This wedding invitation design by Project o3 channels the lettering stylings of illustrator Ralph Steadman, (think movie logotype for Fear And Loathing In Las Vegas.) There is hardly any text on this invitation, just the most basic info. We thought it was certainly one of the more free spirited invitations we’ve seen and loved it for it’s departure from the more typical ornate weddings.
It is printed on 220lb Crane Lettra Ecru with black, red and light gray ink. The die cut belly band that holds the three cards together is printed with black ink on French Poptone Wild Cherry 100lb cover.
This poster was letterpress printed for the Artcrank poster show here in Minneapolis, which opened this last weekend. Since much of this show tends to be image and graphic heavy, we wanted our poster to stand apart with lettering only. It is an excerpt from Ralph Waldo Emerson’s Considerations by the Way, 1860. The full sentence is actually, “Live in the sunshine, swim the sea, drink the wild air’s salubrity.” (But “salubrity” is such an odd word and just didn’t work well in the design.) The lettering started as a hand drawn sketch, then refined in Adobe Illustrator. We printed with a photopolymer plate on Crane Lettra 300gsm Florecent White at 18 x 24 size. They are on display now at One On One in Minneapolis.
They sold well at the opening night and are still available. There was some confusion about them being sold out. They are $30, to be purchased at One On One Bike Shop.
You can also buy one, now for sale on our studio site as well. Cost is $40.
Vista Caballo is a ranch retreat with a special connection to horses in Dove Creek, Colorado. We worked with Thinktopia to design this stationery system for the client. They already had a logo design and needed stationery developed using the existing mark.
One of the things often overlooked in design is the choice of materials. This is something we strive for in our own design work. Material selection can be a central component for building the look and feel of a brand. In this stationery system we use a variety of brown toned papers to compliment the tactility of the letterpress printing and echo the desert landscape of the location. Kind of like making a color palette, instead we made a material palette. Each piece is printed with the same brown PMS color.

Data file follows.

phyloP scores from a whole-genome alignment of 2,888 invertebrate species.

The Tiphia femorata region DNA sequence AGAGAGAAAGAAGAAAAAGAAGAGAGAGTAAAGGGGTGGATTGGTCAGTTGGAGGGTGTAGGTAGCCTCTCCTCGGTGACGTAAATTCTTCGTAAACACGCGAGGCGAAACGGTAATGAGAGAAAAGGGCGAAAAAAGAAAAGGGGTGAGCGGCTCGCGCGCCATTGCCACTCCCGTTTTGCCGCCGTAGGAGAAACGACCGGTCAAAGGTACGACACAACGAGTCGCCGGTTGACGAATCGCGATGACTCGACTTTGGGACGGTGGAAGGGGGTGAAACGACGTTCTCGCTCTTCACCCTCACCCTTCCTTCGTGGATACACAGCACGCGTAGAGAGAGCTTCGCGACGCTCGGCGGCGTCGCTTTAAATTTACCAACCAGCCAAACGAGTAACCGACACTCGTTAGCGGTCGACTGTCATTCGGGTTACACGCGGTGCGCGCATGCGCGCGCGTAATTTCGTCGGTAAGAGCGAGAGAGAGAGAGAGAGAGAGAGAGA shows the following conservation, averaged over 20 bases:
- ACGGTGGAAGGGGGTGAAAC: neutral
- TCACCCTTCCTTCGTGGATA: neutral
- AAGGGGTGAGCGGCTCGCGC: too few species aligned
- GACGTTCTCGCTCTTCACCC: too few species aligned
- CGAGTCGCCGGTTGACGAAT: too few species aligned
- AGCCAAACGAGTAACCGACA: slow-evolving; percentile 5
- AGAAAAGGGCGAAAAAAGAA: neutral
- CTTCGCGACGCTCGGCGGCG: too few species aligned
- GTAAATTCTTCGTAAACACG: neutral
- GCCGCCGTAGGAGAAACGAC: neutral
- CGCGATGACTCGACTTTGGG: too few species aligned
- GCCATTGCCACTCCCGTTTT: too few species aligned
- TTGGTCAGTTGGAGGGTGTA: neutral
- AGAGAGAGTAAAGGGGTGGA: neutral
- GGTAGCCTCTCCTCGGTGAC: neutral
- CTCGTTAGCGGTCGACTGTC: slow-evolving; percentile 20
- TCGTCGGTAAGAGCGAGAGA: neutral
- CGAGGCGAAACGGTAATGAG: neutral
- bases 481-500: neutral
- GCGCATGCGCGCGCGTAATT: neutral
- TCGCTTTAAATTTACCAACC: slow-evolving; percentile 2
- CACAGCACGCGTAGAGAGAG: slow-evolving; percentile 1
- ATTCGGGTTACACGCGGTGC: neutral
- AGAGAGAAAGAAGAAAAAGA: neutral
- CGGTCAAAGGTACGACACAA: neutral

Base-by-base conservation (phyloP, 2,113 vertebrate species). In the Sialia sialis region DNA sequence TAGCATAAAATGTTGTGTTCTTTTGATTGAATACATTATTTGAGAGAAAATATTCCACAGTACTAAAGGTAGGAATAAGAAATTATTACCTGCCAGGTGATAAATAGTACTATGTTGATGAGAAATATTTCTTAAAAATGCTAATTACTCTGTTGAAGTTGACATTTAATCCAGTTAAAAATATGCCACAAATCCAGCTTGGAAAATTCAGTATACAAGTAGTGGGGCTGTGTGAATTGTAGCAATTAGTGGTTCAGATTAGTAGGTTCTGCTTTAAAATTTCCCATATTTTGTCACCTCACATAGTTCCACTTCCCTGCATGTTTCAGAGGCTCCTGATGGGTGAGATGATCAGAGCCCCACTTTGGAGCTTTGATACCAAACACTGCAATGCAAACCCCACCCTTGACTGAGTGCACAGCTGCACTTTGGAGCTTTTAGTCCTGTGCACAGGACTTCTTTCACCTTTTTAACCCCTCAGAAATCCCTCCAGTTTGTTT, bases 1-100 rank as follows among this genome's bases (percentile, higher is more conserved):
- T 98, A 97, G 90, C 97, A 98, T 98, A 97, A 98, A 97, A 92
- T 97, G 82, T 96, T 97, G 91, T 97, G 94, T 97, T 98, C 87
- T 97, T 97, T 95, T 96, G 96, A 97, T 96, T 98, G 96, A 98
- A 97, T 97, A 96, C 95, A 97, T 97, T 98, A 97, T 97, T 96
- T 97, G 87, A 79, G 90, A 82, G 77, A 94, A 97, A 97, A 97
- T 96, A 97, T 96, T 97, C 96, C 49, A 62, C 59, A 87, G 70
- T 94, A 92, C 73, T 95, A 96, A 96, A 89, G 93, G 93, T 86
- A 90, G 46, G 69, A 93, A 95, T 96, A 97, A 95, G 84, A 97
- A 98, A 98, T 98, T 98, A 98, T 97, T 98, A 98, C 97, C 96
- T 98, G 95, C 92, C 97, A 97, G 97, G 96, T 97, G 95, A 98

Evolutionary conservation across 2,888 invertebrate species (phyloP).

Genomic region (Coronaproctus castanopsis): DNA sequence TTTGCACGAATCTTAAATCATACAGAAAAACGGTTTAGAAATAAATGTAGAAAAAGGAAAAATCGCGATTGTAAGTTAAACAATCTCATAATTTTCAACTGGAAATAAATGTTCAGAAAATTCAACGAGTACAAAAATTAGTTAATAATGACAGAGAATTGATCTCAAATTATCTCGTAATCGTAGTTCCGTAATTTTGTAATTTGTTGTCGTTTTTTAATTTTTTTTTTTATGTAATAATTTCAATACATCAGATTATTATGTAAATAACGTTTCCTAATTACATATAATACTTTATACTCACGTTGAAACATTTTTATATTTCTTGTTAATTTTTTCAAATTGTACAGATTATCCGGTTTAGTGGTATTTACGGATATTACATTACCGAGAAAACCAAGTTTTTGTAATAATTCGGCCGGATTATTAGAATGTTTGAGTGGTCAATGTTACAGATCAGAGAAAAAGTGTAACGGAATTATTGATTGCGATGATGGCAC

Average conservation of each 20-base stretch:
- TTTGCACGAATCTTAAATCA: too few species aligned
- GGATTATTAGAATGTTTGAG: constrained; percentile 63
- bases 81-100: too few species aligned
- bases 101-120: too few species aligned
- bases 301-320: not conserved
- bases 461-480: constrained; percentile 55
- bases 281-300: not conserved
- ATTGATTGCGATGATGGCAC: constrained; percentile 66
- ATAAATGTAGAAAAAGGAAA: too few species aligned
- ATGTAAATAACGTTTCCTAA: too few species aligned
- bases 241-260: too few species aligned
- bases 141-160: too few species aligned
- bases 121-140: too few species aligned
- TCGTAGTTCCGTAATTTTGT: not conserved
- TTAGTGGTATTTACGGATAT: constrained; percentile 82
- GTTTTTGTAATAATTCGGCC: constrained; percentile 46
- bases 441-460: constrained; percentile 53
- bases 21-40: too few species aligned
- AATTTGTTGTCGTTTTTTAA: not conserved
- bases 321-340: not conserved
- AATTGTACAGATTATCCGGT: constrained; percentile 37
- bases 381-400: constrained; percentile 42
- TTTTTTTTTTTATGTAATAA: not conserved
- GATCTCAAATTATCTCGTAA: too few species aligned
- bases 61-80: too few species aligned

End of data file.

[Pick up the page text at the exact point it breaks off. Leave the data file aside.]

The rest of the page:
Letterhead is French Paper Speckletone Kraft, Envelope is French Paper Speckletone Chocolate, Business cards and Note cards are Crane Lettra Pearl White 220lb, Labels are Strathmore Soft White crack and peel stock, Journal covers are Fibermark Suedetex Tan 25pt with Smart Genesis Husk 70lbT gutt.
Richness of materials makes this stationery unique.
Sublimio is a multidisciplinary design studio in Italy. They designed these cards for an engaging visual and tactile design experience.
We printed a larger message card and business cards. The message card is very subtle with a blind impression only on 110lb Crane Lettra stock. The business cards use blind impression on one side and black on the other, completed with black edge coloring. They are on 220lb Crane Lettra.
“Show Through” is a term we use to describe heavy impression from printing one side of the paper bruising the sheet and showing small distortions on the reverse side. Show through is an important consideration when a design will be letterpress printed. The double thick 220 lb Lettra is great for a project that is a two sided design because it offers virtually no show through. Note that “virtually” is a key word here. If a heavy impression is desired, there will be some show through. Generally the thicker the paper, the more minimal the show through. But even with a thick stock, impression can knock back the impression from a previously printed side affecting its appearance. In the case of this business card we printed the flood of blind pattern first with heavier impression, then the black text side of the card with a bit less impression. Balancing this impression on a two sided design depends on the nature of artwork being printed. Talk with us early in the design process to work through these production decisions.